Fluoride Information

Fluoride is a poison. Fluoride was poison yesterday. Fluoride is poison today. Fluoride will be poison tomorrow. When in doubt, get it out.

An American Affidavit

Friday, March 24, 2017

225 Selling From Your Truck: The Underground History of Amercian Education by John Taylor Gatto from archive.org

Selling From Your Truck 

In the northeast corner of an island a long way from here, a woman sells plates of cooked 
shrimp and rice from out of an old white truck. Her truck is worth $5, 000 at most. She 
sells only that one thing plus hot dogs for the kids and canned soda. The license to do this 
costs $500 a year, or $43.25 a month, a little over a dollar a day. The shrimp lady is fifty- 
nine years old. She has a high school diploma and a nice smile. Her truck parks on a 
gravel pull-off from the main highway in a nondescript location. No one else is around, 
not because the shrimp lady has a protected location but because no one else wants to be 
there. A hand-lettered sign advertises, "$9.95 Shrimp and Rice. Soda $1.00. Hot Dogs 

The day I stood in line for a shrimp plate, five customers were in front of me. They bought 
fourteen plates among them and fourteen sodas. I bought two and two when it came my 
turn, and by that time five new customers had arrived behind me. I was intrigued. 

The next day Janet and I returned. We parked across the road where we could watch the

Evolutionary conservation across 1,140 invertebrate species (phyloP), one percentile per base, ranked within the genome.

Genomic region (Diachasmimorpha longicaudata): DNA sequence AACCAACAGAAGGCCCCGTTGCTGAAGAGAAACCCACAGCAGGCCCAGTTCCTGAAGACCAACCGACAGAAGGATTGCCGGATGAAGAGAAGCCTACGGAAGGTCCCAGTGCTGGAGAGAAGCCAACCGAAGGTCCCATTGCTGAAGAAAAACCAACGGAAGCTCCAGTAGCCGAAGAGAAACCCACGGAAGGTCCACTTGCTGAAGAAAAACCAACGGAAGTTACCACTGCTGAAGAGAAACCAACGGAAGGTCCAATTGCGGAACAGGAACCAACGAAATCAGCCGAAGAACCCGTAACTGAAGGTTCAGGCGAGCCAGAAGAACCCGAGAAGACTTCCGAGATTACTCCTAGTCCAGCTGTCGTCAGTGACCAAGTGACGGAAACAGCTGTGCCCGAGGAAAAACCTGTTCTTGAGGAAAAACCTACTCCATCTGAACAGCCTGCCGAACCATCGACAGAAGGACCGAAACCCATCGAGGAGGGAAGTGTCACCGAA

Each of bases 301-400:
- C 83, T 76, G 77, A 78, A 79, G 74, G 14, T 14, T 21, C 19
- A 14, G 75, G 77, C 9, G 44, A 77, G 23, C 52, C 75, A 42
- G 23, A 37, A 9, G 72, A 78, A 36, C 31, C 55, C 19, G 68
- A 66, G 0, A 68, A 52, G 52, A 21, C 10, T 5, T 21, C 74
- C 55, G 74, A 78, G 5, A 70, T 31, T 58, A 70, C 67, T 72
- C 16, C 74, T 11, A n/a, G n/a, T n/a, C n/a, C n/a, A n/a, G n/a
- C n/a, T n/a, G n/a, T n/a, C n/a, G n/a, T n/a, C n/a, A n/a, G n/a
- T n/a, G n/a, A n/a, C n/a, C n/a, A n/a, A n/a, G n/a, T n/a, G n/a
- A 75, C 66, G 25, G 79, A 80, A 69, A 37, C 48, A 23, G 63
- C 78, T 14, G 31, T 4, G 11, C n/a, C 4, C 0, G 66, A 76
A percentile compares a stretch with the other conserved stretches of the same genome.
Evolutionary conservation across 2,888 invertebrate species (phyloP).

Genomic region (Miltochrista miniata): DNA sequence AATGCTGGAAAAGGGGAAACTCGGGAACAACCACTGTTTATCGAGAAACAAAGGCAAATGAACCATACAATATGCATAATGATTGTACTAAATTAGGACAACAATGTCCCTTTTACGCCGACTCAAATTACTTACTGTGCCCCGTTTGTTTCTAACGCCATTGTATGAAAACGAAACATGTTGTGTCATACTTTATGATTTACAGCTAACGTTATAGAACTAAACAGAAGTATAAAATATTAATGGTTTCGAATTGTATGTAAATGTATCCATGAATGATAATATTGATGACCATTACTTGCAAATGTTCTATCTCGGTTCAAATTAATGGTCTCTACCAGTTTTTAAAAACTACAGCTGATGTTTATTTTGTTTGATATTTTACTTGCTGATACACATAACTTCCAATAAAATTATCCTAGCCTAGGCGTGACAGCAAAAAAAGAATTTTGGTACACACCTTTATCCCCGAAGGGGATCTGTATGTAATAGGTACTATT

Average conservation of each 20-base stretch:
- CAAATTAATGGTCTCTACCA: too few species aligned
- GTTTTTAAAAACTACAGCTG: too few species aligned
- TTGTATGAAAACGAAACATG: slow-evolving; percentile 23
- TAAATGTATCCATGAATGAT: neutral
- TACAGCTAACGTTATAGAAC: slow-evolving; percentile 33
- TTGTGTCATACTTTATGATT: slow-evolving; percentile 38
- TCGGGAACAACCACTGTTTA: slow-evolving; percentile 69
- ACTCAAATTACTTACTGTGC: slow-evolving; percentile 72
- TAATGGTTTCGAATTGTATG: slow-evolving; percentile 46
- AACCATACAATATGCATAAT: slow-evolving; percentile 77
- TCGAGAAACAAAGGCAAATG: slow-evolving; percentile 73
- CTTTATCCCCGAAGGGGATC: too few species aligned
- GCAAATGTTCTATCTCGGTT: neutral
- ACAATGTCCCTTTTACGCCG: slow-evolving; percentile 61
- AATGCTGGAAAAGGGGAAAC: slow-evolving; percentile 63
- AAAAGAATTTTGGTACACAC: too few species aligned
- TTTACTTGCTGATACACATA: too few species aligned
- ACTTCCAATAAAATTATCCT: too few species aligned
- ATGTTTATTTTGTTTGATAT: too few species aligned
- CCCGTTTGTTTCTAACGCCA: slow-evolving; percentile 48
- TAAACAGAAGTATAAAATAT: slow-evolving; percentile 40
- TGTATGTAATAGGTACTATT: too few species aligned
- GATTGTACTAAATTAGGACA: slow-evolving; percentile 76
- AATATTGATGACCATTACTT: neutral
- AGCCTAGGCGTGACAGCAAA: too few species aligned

truck but not make the shrimp lady nervous. In two hours, forty-one plates and forty-one 
sodas were handed out of the old truck, and maybe ten hot dogs. A week later we came 
back and watched again as nearly the same thing happened. Janet, a graduate of the 
Culinary Institute of America, estimated that $7 of the $10.95 for shrimp and soda was 
profit, after all costs. 

Later we chatted with the lady in a quiet moment. The truck sits there eight hours a day, 
seven days a week, 364 days a year (the island is warm year round). It averages 100 to 
150 shrimp sales a day, but has sold as many as 300. When the owner-proprietress isn 't 
there, one of her three daughters takes over. Each is only a high school graduate. For all 
I know, the only thing saleable any of them knows how to do is cook shrimp and rice, but 
they do that very well. The family earns in excess of a quarter million dollars a year 
selling shrimp plates out of an old truck. They have no interest in expanding or 
franchising the business. Another thing I noticed: all the customers seemed pleased; 
many were friendly and joked with the lady, myself included. She looked happy to be 

Mudsill Theory 

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